Depressingly hopeful: Sofia Coppola’s “Somewhere”

Johnny Marco is in the middle of a major life crisis. His life seems directionless. Maybe it’s depression. Or maybe it’s anhedonia or soul-crushing ennui. Whatever it is, he doesn’t seem to feel much of anything, and he’s looking for a fix anywhere he can.

He sits on the couch and takes a few swigs from his beer. He closes his eyes and drifts off to sleep. He pops a handful of pills. He bounces around work events but isn’t the exciting centerpiece everybody wants him to be. He drives his Ferrari in circles, literally and figuratively spinning his wheels. Some nights he hires women to pole dance to Foo Fighters songs for him, creating his own private motel-room shows.

This is Sofia Coppola’s “Somewhere”, and it’s screening this week at Portland State’s 5th Avenue Cinema.

Stephen Dorff plays Marco, an action star recently elevated to fame. Recovering from an injury that goes oddly unexplained, he holes up in the Chateau Marmont, a famous retreat for Hollywood celebrities.

In the safety of the famous hotel, he is accountable only to himself while he struggles through his existential crisis. But things change when his ex-wife unexpectedly leaves him with his 11-year-old daughter Cleo, played by Elle Fanning. It’s probably clear by now that he’s not a great or reliable father.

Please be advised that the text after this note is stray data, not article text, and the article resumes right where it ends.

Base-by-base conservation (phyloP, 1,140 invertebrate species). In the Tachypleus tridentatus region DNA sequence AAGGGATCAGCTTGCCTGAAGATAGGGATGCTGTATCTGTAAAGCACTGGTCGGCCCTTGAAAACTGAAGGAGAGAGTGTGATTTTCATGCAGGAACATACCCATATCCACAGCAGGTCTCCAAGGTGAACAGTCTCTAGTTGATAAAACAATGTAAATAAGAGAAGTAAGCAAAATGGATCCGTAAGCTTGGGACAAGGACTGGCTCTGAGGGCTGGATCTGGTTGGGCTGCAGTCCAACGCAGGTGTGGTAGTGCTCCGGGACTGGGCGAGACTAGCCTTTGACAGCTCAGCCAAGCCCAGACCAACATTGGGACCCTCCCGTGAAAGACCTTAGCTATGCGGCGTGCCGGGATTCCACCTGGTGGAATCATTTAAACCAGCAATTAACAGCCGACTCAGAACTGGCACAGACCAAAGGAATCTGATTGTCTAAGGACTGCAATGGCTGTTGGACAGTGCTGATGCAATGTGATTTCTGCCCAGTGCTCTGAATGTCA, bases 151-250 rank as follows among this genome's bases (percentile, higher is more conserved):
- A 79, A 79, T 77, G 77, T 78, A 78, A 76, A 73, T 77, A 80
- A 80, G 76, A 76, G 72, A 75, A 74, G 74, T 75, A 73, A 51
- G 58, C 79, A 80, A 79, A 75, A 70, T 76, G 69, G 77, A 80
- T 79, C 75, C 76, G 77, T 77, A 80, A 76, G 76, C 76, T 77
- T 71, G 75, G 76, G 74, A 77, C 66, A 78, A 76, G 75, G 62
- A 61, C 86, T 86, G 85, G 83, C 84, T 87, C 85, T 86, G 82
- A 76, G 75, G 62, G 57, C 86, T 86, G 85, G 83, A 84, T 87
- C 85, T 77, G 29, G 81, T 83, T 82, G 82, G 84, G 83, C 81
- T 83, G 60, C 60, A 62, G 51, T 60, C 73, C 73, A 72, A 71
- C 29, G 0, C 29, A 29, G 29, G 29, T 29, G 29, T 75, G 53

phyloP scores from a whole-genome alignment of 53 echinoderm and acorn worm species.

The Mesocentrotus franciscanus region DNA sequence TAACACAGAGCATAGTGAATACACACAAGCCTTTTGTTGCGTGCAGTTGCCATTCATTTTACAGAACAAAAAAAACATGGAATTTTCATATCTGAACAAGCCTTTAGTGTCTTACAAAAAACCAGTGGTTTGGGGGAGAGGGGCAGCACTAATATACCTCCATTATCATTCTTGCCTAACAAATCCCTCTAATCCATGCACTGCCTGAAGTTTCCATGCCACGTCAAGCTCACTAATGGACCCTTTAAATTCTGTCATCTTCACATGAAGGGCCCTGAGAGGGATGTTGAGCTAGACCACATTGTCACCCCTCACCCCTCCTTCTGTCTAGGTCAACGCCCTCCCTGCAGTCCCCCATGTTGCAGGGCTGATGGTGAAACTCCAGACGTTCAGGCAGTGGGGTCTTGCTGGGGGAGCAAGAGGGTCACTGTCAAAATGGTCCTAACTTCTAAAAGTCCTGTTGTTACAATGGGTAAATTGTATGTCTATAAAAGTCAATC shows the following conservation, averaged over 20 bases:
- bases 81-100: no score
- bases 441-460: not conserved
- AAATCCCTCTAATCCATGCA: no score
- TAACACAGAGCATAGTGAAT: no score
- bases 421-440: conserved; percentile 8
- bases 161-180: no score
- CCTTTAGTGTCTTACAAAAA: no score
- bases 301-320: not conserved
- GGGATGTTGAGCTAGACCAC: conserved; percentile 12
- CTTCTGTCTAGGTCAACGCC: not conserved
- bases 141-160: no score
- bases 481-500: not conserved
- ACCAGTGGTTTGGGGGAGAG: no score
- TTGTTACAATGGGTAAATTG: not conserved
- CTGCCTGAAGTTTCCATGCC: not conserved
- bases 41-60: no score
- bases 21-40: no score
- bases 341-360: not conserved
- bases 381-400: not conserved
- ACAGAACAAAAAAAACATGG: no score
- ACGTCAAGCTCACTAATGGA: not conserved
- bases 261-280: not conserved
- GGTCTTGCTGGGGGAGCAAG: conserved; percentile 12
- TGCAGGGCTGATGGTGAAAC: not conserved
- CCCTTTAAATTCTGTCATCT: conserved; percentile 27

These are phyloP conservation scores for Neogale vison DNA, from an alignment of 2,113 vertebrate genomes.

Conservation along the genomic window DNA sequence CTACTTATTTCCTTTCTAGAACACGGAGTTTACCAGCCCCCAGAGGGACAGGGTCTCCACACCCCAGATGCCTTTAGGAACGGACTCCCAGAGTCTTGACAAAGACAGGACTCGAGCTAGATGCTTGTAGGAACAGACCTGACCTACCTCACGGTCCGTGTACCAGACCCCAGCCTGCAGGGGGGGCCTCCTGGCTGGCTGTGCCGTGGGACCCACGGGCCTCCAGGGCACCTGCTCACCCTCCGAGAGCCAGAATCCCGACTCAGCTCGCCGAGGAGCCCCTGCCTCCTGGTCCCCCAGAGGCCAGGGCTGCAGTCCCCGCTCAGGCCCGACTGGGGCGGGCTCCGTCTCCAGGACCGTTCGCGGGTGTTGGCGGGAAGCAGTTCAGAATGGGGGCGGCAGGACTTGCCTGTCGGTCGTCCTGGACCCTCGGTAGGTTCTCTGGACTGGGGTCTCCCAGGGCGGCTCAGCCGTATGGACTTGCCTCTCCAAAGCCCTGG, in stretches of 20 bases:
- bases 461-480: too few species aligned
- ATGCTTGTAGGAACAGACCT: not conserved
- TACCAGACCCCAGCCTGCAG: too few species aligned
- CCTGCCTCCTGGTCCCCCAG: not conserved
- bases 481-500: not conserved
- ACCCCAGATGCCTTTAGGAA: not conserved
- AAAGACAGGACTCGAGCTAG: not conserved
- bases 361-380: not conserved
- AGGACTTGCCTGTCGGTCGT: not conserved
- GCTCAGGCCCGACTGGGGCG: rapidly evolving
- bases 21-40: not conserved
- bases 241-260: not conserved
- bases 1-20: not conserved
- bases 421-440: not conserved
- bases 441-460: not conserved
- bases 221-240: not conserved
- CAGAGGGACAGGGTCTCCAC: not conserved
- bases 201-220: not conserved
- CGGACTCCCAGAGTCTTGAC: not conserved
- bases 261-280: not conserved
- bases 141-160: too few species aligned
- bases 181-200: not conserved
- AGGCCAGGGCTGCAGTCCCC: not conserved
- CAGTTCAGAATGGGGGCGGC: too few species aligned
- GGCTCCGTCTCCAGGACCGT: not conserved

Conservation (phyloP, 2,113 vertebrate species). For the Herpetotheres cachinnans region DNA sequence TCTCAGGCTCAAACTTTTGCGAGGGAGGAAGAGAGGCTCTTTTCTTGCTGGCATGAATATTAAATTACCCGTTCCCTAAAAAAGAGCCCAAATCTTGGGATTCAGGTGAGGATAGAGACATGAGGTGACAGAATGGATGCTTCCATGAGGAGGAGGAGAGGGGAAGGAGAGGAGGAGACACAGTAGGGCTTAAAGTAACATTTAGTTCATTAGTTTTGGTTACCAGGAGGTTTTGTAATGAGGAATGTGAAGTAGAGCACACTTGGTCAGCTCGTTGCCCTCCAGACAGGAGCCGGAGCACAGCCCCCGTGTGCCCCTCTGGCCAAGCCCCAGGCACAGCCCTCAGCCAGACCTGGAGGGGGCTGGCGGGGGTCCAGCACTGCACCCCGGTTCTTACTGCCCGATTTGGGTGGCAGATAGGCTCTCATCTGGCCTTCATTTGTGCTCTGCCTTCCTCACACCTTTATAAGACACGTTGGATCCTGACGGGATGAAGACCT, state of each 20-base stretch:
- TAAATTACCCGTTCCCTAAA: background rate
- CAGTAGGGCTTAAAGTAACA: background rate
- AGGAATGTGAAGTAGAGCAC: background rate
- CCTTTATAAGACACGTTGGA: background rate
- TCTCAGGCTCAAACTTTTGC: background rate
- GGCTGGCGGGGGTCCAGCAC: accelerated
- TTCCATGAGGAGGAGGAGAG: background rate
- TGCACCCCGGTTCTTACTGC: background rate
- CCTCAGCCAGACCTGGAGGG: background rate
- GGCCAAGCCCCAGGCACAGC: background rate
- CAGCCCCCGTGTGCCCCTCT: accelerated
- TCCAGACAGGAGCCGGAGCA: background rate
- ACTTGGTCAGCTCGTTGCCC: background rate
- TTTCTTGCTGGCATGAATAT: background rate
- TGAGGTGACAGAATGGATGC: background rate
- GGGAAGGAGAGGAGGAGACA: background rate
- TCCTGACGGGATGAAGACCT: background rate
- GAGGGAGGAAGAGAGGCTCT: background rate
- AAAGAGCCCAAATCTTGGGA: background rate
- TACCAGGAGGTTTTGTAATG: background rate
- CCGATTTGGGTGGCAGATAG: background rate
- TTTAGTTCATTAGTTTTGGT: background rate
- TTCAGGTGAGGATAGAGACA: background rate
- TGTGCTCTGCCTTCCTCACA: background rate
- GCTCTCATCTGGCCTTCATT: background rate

Like Coppola’s previous works, especially “Lost in Translation”, “Somewhere” is a masterful story told through a melancholy lens. Those unfamiliar with the feeling of living under the blanket of depression might have difficulty relating to or decoding some of the what the film has to offer—it might come across as a snooze fest.

Watching Marco suffer through emptiness evokes similar sensations of pain. And because of it, “Somewhere” appears to be boring and uneventful on the surface. The film seems to inch along at a snail’s pace nearly without going anywhere. And that’s kind of the point; it all feels uncomfortably real.

Have you experienced that feeling when the seconds painfully bleed into minutes and you’re consciously aware of how slowly you’re advancing into the future? It’s like that. You get sick of the damn thing and want to get up and shut it off, but you can’t. You’re stuck with it. In many ways it’s not so much a film as it is a case study of depression.

“Somewhere” is a distressing film, sure, but it’s not a completely bleak experience. Exposure to his daughter forces Marco to open up and feel emotions again for the first time since we can only imagine how long. Depending on your perspective, it can be something of a hopeful film. If this guy can get through it, maybe I can too; and maybe I can do it without the Ferrari and the Foo Fighters.

5th Avenue Cinema is free for Portland State students, $3 for other students and seniors, $4 general admission. Digital screenings are free for all attendees. For more information about 5th Avenue Cinema and upcoming showings, visit